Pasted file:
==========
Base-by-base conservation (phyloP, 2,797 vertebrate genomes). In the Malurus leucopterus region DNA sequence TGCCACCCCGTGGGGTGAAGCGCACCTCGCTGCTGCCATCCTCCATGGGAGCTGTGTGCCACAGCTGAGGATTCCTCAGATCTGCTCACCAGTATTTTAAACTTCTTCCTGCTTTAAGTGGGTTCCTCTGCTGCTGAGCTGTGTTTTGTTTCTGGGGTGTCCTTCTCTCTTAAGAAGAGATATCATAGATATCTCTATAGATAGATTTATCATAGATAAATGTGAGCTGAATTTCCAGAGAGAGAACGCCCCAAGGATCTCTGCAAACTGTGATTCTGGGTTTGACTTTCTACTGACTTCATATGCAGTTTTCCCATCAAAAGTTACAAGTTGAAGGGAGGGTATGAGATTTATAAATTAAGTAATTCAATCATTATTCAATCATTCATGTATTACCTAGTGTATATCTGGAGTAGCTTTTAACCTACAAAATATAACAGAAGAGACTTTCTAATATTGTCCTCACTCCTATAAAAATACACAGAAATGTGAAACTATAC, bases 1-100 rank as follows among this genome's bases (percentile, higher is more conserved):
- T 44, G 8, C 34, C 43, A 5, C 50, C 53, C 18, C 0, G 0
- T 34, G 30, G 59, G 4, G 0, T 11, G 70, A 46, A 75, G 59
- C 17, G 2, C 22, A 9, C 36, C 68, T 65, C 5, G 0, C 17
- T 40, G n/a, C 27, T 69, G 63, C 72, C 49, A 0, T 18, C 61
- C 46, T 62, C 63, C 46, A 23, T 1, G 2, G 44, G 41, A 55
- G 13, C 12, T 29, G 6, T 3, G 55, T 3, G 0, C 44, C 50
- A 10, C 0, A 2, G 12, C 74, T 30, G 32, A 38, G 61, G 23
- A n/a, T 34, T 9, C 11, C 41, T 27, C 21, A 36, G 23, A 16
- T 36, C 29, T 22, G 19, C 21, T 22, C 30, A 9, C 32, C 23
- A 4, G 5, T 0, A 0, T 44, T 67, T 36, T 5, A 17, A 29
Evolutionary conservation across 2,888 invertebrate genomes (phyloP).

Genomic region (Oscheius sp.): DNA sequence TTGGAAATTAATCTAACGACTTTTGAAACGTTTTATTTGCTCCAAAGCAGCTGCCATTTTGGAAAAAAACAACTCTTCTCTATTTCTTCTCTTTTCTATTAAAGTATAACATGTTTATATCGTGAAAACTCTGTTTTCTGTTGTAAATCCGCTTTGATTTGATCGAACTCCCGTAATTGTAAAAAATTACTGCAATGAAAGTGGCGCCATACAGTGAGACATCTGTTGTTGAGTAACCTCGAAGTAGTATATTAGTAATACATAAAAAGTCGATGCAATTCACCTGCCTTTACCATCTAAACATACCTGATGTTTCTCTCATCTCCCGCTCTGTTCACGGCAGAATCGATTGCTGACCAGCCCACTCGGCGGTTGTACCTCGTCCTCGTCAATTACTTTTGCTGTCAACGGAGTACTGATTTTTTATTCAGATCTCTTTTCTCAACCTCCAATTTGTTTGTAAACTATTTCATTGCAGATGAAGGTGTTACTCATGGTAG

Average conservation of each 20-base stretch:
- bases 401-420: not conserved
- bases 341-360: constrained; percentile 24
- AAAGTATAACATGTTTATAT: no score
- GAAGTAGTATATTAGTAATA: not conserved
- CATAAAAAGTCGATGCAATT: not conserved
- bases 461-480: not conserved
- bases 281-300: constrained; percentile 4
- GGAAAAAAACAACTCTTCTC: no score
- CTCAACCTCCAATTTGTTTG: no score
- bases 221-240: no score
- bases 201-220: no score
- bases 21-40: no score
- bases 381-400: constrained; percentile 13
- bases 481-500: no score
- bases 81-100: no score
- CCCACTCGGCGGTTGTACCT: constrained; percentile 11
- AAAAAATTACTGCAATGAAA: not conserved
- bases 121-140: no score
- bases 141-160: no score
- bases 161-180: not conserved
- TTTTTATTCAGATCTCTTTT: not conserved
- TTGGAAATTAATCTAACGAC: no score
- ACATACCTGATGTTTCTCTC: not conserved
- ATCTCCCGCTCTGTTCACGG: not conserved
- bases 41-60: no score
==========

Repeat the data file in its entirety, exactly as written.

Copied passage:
Base-by-base conservation (phyloP, 2,797 vertebrate genomes). In the Malurus leucopterus region DNA sequence TGCCACCCCGTGGGGTGAAGCGCACCTCGCTGCTGCCATCCTCCATGGGAGCTGTGTGCCACAGCTGAGGATTCCTCAGATCTGCTCACCAGTATTTTAAACTTCTTCCTGCTTTAAGTGGGTTCCTCTGCTGCTGAGCTGTGTTTTGTTTCTGGGGTGTCCTTCTCTCTTAAGAAGAGATATCATAGATATCTCTATAGATAGATTTATCATAGATAAATGTGAGCTGAATTTCCAGAGAGAGAACGCCCCAAGGATCTCTGCAAACTGTGATTCTGGGTTTGACTTTCTACTGACTTCATATGCAGTTTTCCCATCAAAAGTTACAAGTTGAAGGGAGGGTATGAGATTTATAAATTAAGTAATTCAATCATTATTCAATCATTCATGTATTACCTAGTGTATATCTGGAGTAGCTTTTAACCTACAAAATATAACAGAAGAGACTTTCTAATATTGTCCTCACTCCTATAAAAATACACAGAAATGTGAAACTATAC, bases 1-100 rank as follows among this genome's bases (percentile, higher is more conserved):
- T 44, G 8, C 34, C 43, A 5, C 50, C 53, C 18, C 0, G 0
- T 34, G 30, G 59, G 4, G 0, T 11, G 70, A 46, A 75, G 59
- C 17, G 2, C 22, A 9, C 36, C 68, T 65, C 5, G 0, C 17
- T 40, G n/a, C 27, T 69, G 63, C 72, C 49, A 0, T 18, C 61
- C 46, T 62, C 63, C 46, A 23, T 1, G 2, G 44, G 41, A 55
- G 13, C 12, T 29, G 6, T 3, G 55, T 3, G 0, C 44, C 50
- A 10, C 0, A 2, G 12, C 74, T 30, G 32, A 38, G 61, G 23
- A n/a, T 34, T 9, C 11, C 41, T 27, C 21, A 36, G 23, A 16
- T 36, C 29, T 22, G 19, C 21, T 22, C 30, A 9, C 32, C 23
- A 4, G 5, T 0, A 0, T 44, T 67, T 36, T 5, A 17, A 29
Evolutionary conservation across 2,888 invertebrate genomes (phyloP).

Genomic region (Oscheius sp.): DNA sequence TTGGAAATTAATCTAACGACTTTTGAAACGTTTTATTTGCTCCAAAGCAGCTGCCATTTTGGAAAAAAACAACTCTTCTCTATTTCTTCTCTTTTCTATTAAAGTATAACATGTTTATATCGTGAAAACTCTGTTTTCTGTTGTAAATCCGCTTTGATTTGATCGAACTCCCGTAATTGTAAAAAATTACTGCAATGAAAGTGGCGCCATACAGTGAGACATCTGTTGTTGAGTAACCTCGAAGTAGTATATTAGTAATACATAAAAAGTCGATGCAATTCACCTGCCTTTACCATCTAAACATACCTGATGTTTCTCTCATCTCCCGCTCTGTTCACGGCAGAATCGATTGCTGACCAGCCCACTCGGCGGTTGTACCTCGTCCTCGTCAATTACTTTTGCTGTCAACGGAGTACTGATTTTTTATTCAGATCTCTTTTCTCAACCTCCAATTTGTTTGTAAACTATTTCATTGCAGATGAAGGTGTTACTCATGGTAG

Average conservation of each 20-base stretch:
- bases 401-420: not conserved
- bases 341-360: constrained; percentile 24
- AAAGTATAACATGTTTATAT: no score
- GAAGTAGTATATTAGTAATA: not conserved
- CATAAAAAGTCGATGCAATT: not conserved
- bases 461-480: not conserved
- bases 281-300: constrained; percentile 4
- GGAAAAAAACAACTCTTCTC: no score
- CTCAACCTCCAATTTGTTTG: no score
- bases 221-240: no score
- bases 201-220: no score
- bases 21-40: no score
- bases 381-400: constrained; percentile 13
- bases 481-500: no score
- bases 81-100: no score
- CCCACTCGGCGGTTGTACCT: constrained; percentile 11
- AAAAAATTACTGCAATGAAA: not conserved
- bases 121-140: no score
- bases 141-160: no score
- bases 161-180: not conserved
- TTTTTATTCAGATCTCTTTT: not conserved
- TTGGAAATTAATCTAACGAC: no score
- ACATACCTGATGTTTCTCTC: not conserved
- ATCTCCCGCTCTGTTCACGG: not conserved
- bases 41-60: no score